The true cost of violence in Ireland

by Fr Des Wilson (for the Andersonstown News)

Politicians have been talking about violence for years - and never defining it.


They talk about the violence of the past 40 years - as if what people suffered in Ireland’s northeast before the 1960s was not violence.

But it was, violence of a deliberate and terrible kind.

Ireland was invaded, Irish lands taken by force and distributed to incoming supporters, military and civilian, receivers of stolen property.

In order to hold on to what was stolen a huge military occupation was set up and we have had wars in Ireland ever since.

Who is to pay compensation for that?

When London had to concede control over part of the stolen territory in Ireland it tried to make Irish people pay for the damage.

No compensation there. People in the northeast of Ireland are still paying day by day for an occupation which was immoral in the first place, continued by immoral means and is only now grudgingly coming to terms with the notion of equality.

It is argued that London paid huge sums of money in Ireland’s northeast - for security, for infrastructure, for education.

But even those who seize territory immorally are bound to provide some civilised living until people take control of their own affairs again.

London did not provide it except for a few government supporters. It has to be made do it until Irish people assert control over law, commerce, freedom of speech, movement and decision-making.

London’s spending on security was mostly for its own commercial and strategic security, not for those of the people governed; London was recently content to pay welfare and other monies knowing that most of it would flow back into its own economy through superstores and enterprises planted in Ireland as surely as the undertakers and beneficiaries of the past were.

A London government could not give subsidies directly to their party supporters in Britain, but under the guise of development in Ireland could and did create large public works, grants and legal helps for London-approved enterprises.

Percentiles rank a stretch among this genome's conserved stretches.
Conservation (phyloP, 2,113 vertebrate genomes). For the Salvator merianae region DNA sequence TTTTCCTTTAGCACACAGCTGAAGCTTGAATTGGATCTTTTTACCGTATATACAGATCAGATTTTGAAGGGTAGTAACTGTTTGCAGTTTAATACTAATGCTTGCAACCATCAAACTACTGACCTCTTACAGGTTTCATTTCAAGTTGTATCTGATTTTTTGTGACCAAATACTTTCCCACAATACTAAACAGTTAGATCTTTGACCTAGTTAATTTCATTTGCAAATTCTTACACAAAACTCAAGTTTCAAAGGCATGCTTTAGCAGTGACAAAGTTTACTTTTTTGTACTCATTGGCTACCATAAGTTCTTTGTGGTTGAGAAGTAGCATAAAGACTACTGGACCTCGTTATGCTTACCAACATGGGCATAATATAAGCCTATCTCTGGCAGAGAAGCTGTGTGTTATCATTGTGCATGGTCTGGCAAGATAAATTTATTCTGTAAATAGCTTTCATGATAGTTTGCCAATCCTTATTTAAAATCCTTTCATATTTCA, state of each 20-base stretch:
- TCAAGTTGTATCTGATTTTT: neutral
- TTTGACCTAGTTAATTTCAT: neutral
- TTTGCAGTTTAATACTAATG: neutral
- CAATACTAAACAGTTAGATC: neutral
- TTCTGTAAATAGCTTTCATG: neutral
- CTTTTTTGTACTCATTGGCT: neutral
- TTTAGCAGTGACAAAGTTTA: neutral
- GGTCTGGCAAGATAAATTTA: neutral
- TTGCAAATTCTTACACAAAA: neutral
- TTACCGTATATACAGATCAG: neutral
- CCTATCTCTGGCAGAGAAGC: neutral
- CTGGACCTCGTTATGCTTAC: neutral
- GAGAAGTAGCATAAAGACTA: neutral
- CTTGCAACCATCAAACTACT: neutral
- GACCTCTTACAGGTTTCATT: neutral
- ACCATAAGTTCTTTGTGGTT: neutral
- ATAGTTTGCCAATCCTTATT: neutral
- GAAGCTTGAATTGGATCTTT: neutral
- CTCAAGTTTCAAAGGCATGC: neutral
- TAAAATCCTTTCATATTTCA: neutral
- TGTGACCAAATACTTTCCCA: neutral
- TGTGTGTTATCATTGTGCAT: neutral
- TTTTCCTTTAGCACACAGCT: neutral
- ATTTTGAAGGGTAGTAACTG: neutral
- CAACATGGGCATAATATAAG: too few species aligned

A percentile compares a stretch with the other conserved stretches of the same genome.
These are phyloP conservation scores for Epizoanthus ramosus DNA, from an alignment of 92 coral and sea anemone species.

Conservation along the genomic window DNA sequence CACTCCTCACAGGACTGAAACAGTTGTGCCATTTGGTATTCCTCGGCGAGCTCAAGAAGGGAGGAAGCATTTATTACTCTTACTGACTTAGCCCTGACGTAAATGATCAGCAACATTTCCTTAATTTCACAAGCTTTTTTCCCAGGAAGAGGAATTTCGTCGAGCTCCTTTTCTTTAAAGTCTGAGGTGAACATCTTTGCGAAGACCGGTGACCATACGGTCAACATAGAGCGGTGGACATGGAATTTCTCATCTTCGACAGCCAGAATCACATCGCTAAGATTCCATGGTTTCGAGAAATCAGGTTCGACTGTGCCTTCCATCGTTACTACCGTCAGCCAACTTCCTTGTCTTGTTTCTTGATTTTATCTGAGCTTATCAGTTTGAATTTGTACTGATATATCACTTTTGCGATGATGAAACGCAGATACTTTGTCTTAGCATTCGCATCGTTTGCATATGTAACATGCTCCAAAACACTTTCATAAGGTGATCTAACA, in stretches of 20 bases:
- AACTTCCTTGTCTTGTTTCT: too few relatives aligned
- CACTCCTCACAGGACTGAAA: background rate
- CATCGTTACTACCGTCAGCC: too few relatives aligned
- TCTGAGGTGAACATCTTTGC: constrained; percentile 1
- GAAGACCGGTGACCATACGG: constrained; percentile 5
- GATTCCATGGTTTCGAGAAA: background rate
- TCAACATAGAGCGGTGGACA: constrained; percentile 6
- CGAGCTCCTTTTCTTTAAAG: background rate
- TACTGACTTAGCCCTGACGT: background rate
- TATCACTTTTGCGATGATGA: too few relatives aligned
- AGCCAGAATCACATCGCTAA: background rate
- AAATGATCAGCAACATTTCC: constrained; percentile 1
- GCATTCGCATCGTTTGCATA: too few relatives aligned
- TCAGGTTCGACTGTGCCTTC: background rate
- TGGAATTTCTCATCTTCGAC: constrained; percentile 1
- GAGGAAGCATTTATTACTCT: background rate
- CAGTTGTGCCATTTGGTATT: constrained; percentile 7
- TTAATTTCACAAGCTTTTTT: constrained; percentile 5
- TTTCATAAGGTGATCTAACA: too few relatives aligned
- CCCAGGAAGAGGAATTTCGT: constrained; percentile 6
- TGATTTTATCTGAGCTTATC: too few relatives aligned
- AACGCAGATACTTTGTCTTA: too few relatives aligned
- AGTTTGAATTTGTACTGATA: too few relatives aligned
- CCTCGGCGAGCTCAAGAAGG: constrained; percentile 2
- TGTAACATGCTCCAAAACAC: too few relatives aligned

Every welfare and development payment then became a hidden subsidy for British industry and commerce.

No compensation there either.

There has never been a realistic analysis of London’s relationship with us in Ireland and its responsibility for the evils it caused.

Nor has there been an assessment of how much London owes us. Nor any suggestion that any international court will make London pay it.

Whether we do not have economists capable of making such an analysis or whether we have them and they are unwilling or afraid, such an analysis never happens.

We get explanations of conflicts all over the world in terms of who caused them, who benefits from them, what happened the natural resources of a country, but not in Ireland.

A basic evil was allowing people to believe that what was won by conquest could be kept by fraud, that ownership by conquest is not only moral but admirable.

It is not.

If any such analysis of our situation in Ireland is done even now, many of us will look with some sympathy on the politicians demanding compensation from Libya.

From how many foreign governments, religious organisations, newspaper magnates, do the rest of us then demand compensation for the encouragement, arms, money and untruths they provided against us during the past, not 40, but many, many more years?

The first purveyors of violence against people are governments. They are also the last to pay for it.

But we have to be sure the right ones pay.

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